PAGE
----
Cryptocurrency trading is super hot and there are a lot of interesting opportunities out there, including options for daytrading and swing trading.

If we look at some of the more well-established cryptocurrencies, we can see that they are caracterized by high volatility. Of course, this is attractive to many traders and investors.

Tips! Nowadays, you don´t have to actually own cryptocurrency to gain exposure to cryptocurrency. You can for instance trade in Crypto based Contracts for Differences (CFD) instead. CFD:s also make it easy to profit in both upwards and downwards markets.

crypto trading

Owning cryptocurrency

If you want to buy and own cryptocurrency, you can either keep it in your own cryptocurrency wallet or keep it in an online account with a broker or exchange.

Some traders opt for a combo, where they keep cryptocurrency for short-term trading in their broker/exchange account, while their longer-term cryptocurrency investments are kept in a personal cryptocurrency wallet. With a personal wallet, you don´t have to worry about the broker/exchange being hacked, filing for bankruptcy or similar.

Brokers for cryptocurrency trading

Some brokers offer direct trading in cryptocurrency, while others offer products (such as CFDs) that gives you exposure to cryptocurrencies.

It is also worth mentioning that some brokers specialise in cryptotrading and crypto-fiat trading, while others are broader and also offer more traditional forex trading.

Exampels of brokers

  • AVA
  • eToro
  • BitMEX
  • Coinbase
  • PRIME XBT
  • Nord FX
  • IC Markets
  • Coinmama
  • Forex.com
  • ZuluTrade
  • OctaFX

Can I do crypto trading on my phone?

Many of the platforms for crypto trading are available for mobile devices, both smartphones and tablets. Some work directly in the browser, but may require you to download and install an app instead to get an optimal user interface for a small screen. Apps are available for both iOS and Android.

Fees on exchanges

Before you start crypto trading on an exchange, always check up what it will cost you in fees. You don´t want fees to eat up all your profits. It is important to select a broker and platform where the fee structure is suitable for your particular trading style. A daytrader opening hundreds of small positions per day shouldn´t go for a solution where you pay big fixed open and close commissions.

Here are a few examples of fees to look out for and evaluate:

Exchange fee. Some exchanges will charge you a general fee to be on the exchange. Make sure you know how it is calculated before you committ to anything. At some exchanges, different alt coins and currency pairs have different fee structures.

Trading commission. A fee paid to open and close positions.

Marker fee. A fee paid to make an offer to sell.

Taker fee. A fee paid to make an offer to buy.

Banking fees. Depositing and withdrawing money from your trading account can cost money. There can be a difference between depositing vs. withdrawing, and between various methods. Some banking fees are fixed (per transaction), others are a percentage of the transaction amount.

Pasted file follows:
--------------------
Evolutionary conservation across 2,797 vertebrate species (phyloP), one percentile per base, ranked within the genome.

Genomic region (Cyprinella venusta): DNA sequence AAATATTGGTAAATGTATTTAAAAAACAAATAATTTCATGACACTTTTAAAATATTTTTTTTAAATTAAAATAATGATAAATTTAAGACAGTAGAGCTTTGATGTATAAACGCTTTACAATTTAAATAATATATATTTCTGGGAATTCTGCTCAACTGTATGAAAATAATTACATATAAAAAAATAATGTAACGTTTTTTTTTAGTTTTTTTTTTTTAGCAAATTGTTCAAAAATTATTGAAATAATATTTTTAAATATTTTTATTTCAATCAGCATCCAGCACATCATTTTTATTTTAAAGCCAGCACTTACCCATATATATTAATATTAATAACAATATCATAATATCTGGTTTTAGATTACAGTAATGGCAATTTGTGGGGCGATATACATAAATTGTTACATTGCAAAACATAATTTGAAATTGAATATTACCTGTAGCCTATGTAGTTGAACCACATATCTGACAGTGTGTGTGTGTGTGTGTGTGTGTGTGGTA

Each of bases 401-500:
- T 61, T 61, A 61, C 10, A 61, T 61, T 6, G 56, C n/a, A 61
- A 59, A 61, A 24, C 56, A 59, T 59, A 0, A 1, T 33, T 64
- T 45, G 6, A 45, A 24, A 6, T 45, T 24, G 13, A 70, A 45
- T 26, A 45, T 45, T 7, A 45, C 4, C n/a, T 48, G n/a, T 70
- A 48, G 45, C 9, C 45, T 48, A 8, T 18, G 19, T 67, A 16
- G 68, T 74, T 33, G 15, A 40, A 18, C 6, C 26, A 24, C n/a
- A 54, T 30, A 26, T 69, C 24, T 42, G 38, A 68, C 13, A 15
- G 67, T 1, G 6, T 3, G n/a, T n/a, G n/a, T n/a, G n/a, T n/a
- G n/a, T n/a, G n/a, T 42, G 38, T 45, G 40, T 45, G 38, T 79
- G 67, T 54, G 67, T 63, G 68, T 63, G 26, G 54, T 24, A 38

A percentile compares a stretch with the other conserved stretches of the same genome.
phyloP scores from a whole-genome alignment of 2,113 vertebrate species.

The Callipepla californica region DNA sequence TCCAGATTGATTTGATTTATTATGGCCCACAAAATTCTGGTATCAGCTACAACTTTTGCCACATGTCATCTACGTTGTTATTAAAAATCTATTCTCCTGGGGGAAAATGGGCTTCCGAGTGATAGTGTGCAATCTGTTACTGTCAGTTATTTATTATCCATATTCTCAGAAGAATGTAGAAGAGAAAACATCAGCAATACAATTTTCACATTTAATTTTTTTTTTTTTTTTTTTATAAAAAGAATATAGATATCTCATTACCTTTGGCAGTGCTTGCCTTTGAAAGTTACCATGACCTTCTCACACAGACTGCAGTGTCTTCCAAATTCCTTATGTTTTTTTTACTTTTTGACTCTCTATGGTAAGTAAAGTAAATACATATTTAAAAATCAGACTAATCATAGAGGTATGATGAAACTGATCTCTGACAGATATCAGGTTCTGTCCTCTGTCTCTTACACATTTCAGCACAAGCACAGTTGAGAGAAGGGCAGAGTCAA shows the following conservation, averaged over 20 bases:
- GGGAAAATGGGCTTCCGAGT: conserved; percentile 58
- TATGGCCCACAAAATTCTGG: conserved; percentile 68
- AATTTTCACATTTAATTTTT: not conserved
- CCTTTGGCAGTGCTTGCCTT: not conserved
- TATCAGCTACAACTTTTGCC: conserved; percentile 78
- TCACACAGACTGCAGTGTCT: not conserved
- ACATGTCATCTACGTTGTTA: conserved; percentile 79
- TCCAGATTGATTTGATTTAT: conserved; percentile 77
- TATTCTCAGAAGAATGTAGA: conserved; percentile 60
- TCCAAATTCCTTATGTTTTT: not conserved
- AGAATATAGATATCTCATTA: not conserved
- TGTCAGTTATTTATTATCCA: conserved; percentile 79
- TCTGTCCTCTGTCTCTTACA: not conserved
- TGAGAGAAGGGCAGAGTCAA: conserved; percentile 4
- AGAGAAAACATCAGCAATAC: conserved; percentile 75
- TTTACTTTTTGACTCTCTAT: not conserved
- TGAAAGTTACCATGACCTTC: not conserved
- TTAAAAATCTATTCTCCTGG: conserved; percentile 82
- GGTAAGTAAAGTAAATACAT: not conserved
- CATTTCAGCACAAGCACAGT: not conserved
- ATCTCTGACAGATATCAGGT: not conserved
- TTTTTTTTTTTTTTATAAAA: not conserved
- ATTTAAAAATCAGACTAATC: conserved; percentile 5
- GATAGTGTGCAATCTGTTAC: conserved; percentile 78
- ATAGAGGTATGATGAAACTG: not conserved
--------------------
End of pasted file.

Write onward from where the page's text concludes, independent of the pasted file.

Please note: When the broker and the platform are two different entities, you might have to pay both of them. Always check this in advance to avoid unpleasant suprises.

Examples of cryptocurrencies

Bitcoin

bitcoin

Bitcoin (BTC) is the most well-established of the cryptocurrencies and has the largest market capitalization. Launched back in 2009, this cryptocurrency rely on the peer-to-peer bitcoin network, where transactions are verified by network nodes through cryptography and recorded in a public distributed ledger. This ledger is known as the blockchain.

Ledger start: 3 Januari, 2009

Timestamping scheme: proof-of-work (partial hash inversion)

Hash function: SHA-256

Litecoin

litecoin

Litecoin (LTC) was launched in 2011 as an alternative to Bitcoin for those seeking a decreased block generation time. The main idea was to create a cryptocurrency that would confirm transactions faster than Bitcoin.

When it comes to the technical solutions, Bitcoin and Litecoin are very similar, and Litecoin is a source code fork of the Bitcoin Core client.

While the identify to the person (or persons) behind the Bitcoin paper remains unknown, Litecoin was launched by Charlie Lee.

Notable difference between Bitcoin and Litecoin:

Litecoin has a shorter block generation time (2.5 minutes instead of 10 minutes)

Litecoin has a larger maximum number of coins

Both use proof-of-work, but Litecoin uses the hashing algorithm scrypt instead of SHA-256

Litecoin uses a slightly modified GUI

Zcash

Launched in 2016, Zcash aims to provide a higher level of pricavy protection compared to Bitcoin. It is based on Bitcoin´s codebase and share many similarities with Bitcoin. The fixed total supply of Zcash is 21 million coins.

Work on the development of Zcash commenced in 2013 by Professor Matthew Green and some of his graduate students at Johns Hopkins University.

Zcash transactions can either be transparent or rely on the zero-knowledge proof zk-SNARKs. In the latter case, the transaction is shielded by a z-addr.